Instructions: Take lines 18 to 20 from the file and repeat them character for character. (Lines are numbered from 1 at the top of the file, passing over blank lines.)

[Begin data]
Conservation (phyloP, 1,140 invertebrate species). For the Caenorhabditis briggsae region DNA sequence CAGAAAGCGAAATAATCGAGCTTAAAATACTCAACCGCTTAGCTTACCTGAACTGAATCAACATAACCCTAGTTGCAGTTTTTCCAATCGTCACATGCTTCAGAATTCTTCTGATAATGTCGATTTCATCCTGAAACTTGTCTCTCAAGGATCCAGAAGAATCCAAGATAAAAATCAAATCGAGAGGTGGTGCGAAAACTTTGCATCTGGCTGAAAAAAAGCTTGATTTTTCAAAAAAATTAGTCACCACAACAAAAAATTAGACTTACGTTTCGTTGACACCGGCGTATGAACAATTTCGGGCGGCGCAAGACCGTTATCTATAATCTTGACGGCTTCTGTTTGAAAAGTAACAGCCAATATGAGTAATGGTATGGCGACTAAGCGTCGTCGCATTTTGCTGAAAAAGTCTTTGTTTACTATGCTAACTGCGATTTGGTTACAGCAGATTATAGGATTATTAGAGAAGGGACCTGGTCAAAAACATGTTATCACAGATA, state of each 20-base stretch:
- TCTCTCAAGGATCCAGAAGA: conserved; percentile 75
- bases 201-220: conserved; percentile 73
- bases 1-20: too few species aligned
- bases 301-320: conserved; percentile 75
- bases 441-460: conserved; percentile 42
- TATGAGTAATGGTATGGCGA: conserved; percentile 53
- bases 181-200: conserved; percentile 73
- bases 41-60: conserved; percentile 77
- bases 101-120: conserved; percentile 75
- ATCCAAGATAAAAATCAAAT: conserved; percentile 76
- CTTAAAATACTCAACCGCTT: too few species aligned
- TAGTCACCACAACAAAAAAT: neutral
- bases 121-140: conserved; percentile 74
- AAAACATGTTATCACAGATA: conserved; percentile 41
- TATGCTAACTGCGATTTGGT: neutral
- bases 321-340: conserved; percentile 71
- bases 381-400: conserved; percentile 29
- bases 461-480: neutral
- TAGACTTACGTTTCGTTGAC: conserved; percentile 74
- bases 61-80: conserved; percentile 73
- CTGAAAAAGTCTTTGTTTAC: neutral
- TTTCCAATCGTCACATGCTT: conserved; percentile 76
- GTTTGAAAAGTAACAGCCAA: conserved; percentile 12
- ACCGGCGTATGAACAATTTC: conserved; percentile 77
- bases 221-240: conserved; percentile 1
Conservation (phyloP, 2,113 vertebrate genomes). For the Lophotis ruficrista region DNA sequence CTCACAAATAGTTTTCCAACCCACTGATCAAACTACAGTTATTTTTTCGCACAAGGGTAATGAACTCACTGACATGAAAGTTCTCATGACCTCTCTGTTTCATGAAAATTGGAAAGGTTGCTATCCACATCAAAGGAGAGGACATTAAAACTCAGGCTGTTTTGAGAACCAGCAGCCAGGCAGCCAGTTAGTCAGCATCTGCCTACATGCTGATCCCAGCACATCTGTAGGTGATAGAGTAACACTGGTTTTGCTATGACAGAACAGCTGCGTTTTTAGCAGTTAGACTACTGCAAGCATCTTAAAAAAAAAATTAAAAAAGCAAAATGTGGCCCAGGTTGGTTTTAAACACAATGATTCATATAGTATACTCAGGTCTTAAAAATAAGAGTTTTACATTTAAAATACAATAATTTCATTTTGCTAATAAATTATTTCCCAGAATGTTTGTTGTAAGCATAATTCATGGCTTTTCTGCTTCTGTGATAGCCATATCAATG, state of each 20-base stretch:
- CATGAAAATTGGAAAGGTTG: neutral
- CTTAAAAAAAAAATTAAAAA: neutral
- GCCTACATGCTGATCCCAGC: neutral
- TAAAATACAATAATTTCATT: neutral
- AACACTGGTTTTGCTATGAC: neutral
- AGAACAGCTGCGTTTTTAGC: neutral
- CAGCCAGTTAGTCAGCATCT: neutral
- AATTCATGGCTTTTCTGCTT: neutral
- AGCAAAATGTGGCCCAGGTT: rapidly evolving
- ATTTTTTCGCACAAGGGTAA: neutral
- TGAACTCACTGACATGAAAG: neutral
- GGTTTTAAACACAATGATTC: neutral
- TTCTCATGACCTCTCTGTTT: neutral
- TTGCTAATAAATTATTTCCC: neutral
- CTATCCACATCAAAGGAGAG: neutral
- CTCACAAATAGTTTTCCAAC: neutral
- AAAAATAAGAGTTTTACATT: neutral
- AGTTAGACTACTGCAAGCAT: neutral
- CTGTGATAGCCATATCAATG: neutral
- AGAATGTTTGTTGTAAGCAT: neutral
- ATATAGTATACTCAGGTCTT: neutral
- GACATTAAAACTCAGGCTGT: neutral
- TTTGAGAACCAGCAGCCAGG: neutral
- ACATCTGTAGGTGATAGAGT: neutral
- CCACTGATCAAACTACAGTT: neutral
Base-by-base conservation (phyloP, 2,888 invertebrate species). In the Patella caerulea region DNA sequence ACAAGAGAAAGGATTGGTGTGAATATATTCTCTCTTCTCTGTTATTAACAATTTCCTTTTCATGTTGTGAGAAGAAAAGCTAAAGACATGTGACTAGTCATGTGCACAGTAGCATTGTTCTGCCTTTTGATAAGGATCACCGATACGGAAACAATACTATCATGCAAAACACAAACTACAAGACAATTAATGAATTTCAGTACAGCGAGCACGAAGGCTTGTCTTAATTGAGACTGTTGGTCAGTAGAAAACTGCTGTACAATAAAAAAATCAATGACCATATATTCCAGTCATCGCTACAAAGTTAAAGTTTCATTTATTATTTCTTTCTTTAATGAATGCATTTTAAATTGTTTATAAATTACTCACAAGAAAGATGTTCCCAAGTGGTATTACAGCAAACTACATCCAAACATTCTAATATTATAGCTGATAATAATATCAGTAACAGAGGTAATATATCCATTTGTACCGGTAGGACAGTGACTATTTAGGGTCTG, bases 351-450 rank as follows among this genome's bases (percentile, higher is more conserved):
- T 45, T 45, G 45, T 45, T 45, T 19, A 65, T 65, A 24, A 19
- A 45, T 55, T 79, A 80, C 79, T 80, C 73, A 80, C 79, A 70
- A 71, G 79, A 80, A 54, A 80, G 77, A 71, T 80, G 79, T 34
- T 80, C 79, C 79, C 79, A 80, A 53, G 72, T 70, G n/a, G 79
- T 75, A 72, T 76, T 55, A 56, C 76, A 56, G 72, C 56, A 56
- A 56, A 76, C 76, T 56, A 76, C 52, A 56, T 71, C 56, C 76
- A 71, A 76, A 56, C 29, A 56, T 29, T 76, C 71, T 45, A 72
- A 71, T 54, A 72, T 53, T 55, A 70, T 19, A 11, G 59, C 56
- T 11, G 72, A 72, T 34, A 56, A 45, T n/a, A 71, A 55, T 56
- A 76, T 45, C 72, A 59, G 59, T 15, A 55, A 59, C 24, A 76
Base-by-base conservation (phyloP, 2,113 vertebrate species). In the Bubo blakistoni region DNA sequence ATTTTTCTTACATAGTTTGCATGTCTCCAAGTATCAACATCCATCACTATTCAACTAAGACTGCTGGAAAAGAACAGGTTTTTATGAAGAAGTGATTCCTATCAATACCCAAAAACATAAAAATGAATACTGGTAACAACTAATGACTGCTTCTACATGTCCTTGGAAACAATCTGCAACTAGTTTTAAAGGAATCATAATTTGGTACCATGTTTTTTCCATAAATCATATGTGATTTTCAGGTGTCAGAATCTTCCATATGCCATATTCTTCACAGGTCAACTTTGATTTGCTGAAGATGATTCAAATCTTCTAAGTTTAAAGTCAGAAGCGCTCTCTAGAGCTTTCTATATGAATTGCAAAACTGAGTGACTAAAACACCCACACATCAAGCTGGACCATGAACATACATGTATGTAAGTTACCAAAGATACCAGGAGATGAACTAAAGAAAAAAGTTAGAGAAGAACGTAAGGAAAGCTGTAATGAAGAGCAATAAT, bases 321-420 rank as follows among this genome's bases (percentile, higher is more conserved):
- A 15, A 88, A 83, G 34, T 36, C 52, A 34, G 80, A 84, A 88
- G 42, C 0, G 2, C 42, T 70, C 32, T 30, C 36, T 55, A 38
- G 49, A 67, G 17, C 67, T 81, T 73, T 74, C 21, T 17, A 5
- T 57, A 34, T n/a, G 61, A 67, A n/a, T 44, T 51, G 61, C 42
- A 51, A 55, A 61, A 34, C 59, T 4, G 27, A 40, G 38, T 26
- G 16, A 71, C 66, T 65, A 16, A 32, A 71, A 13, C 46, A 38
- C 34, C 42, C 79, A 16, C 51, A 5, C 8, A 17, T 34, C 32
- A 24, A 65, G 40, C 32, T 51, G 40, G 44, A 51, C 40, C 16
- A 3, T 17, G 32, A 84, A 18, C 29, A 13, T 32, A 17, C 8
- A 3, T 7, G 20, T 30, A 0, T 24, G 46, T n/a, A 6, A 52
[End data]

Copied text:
- bases 381-400: conserved; percentile 29
- bases 461-480: neutral
- TAGACTTACGTTTCGTTGAC: conserved; percentile 74